Free Response to Motion - District Court of Federal Claims - federal


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Case 1:06-cv-00124-MCW

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Filed 11/04/2006

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IN THE UNITED STATES COURT OF FEDERAL CLAIMS

____________________________________ ) ) ) ) Plaintiffs ) ) v. ) ) ) THE UNITED STATES OF ) AMERICA ) ) Defendant ) ____________________________________) ROBERT WILLIAMS and LAVERNE WILLIAMS

No. 06-124C (Judge Williams)

PLAINTIFFS' RESPONSE TO DEFENDANT'S MOTION TO DISMISS Robert and Laverne Williams file this Plaintiffs' Response to Defendant's Motion to Dismiss and would show good cause that this matter, nor any claim herein, should be dismissed as follows: A. 1. SUMMARY OF OPPOSITION AND AFFIRMATIVE STATEMENT The Defendant here attempts, as she did in the District Court, to employ

the judicial rules to simply deny these Plaintiffs, at all costs, their day in a court, any court of competent jurisdiction1. Judge Allegra's published opinion in Stovall v. United States of America, a case directly on point with the Williams matter, is attached in its entirety; same being incorporated herein as if fully stated verbatim.

See Stovall v. United States of America, 05-400C, FN9, (Ct CL July 5, 2006), Published Opinion of the Honorable Judge Allegra in which Judge Allegra seems to severely admonish this Defendant for her duplicitous legal arguments, as in the case at bar, to wit: ". . .Nonetheless, having the United States take inconsistent positions before sister courts Is hardly a trifling matter, particularly where the case involves serious claims of racial discrimination."

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2.

This Court should once and for all estopp, and perhaps even sanction, the

Defendant from arguing duplicitous positions on the same legal issues depending upon the forum under which a matter involving the same parties and circumstances is tried. 3. Plaintiff respectfully states, the Defendant - "THE LADY DOTH PROTEST
-HAMLET, ACT III, SCENE II.

TOO MUCH, ME THINKS." 4.

While Plaintiffs' recognize that a referral by a US District Judge to the

Claims Court does not necessarily confer jurisdiction of a matter on the Claims Court, the ruling by the Honorable United States District Judge Collen Kollar-Kotelly in this very matter, as presented to the district court, is instructive. Judge Kollar-Kotelly opined that Plaintiffs' breach of contract claims and Plaintiffs claim of fraudulent inducement during the negotiations and execution of the 2002 Settlement Agreement are within the exclusive jurisdiction of the Court of Claims.2

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Williams v. Veneman, 03-2245(CKK)(July 2005) p.10, 11 (COURT'S REFERAL TO COURT OF CLAIMS)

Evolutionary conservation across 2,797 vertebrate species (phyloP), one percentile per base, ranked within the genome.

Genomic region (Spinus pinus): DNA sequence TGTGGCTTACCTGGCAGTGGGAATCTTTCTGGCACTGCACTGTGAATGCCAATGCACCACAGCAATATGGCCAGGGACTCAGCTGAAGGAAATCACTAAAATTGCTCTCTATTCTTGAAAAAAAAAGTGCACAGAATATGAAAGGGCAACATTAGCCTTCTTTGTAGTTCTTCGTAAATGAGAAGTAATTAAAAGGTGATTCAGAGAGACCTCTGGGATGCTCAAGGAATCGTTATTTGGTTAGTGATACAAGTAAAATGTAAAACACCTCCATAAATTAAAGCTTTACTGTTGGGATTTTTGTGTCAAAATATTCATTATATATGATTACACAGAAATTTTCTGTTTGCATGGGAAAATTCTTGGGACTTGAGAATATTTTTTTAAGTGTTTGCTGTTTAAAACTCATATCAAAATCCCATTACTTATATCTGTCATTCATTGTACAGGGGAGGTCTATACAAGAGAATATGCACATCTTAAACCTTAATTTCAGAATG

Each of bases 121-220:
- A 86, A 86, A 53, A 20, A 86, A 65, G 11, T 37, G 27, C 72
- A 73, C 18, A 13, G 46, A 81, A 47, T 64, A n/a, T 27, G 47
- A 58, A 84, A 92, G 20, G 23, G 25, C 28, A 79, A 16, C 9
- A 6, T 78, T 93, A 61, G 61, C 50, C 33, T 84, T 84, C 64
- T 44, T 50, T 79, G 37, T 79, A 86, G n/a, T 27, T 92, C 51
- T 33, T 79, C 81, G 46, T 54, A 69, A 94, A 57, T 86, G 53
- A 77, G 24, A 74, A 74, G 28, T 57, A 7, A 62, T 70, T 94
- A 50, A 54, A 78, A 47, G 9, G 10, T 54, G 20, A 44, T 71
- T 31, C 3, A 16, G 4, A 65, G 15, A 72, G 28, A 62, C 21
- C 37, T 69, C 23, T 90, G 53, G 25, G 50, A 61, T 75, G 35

3. Contract Law Claims To the extent that Plaintiffs are making contract claims against Defendant regarding the 2002 settlement agreement, this Court lacks jurisdiction over such claims. The Tucker Act, 28 U.S.C. 1346, gives the Court of Federal Claims exclusive jurisdiction over contract claims exceeding $10,000. Stovall, 2005 U.S. Dist. LEXIS 5188, at *14-15 (citing 28 U.S.C. 1346(a)(2), Mitchell, 463 U.S.at 215); see also Waters v. Rumsfeld, 320 F.3d 265, 270 (D.C. Cir. 2003) ("[C]laims `exceeding the $10,000 jurisdictional ceiling . . . are within the exclusive jurisdiction of the Court of Claims.'") (quoting Goble v. Marsh, 684 F.2d 12, 15 (D.C. Cir. 1982)). In this circuit, a settlement agreement is considered a contract for the purposes of the Tucker Act. Shaffer v. Veneman, 325 F.3d 370, 372 (D.C. Cir. 2003). Therefore, Plaintiffs claim that Defendants' fraudulently induced them to enter into the 2002 settlement agreement is under the exclusive jurisdiction of the Court of Federal Claims. Hansson v. Norton, No. 04-5157, 2005, 11 U.S. App. LEXIS 10799, at *1 (D.C. Cir. June 10, 2005) ("This court generally treats settlement agreements as contracts subject to the exclusive jurisdiction of the Court of Federal Claims."); see also Brown v. United States, 389 F.3d 1296, 1297 (D.C. Cir. 2004) ("[B]ecause this contract question arises in a suit against the United States for more than $10,000 in damages, jurisdiction to decide whether the Department breached the settlement agreement lies exclusively in the Court of Federal Claims.") Plaintiffs' claims about allegedly fraudulent behavior by Messrs. Isler or Thompson during the settlement negotiations could be appropriate in the Court of Federal Claims if the Plaintiffs were challenging the formation of the settlement under a contract claim. Because any potential contract claim would have to be brought before the Court of Federal Claims, Defendants' motion to dismiss Plaintiffs' claims relating to the size of the settlement agreement and Defendants' behavior during negotiations shall be granted.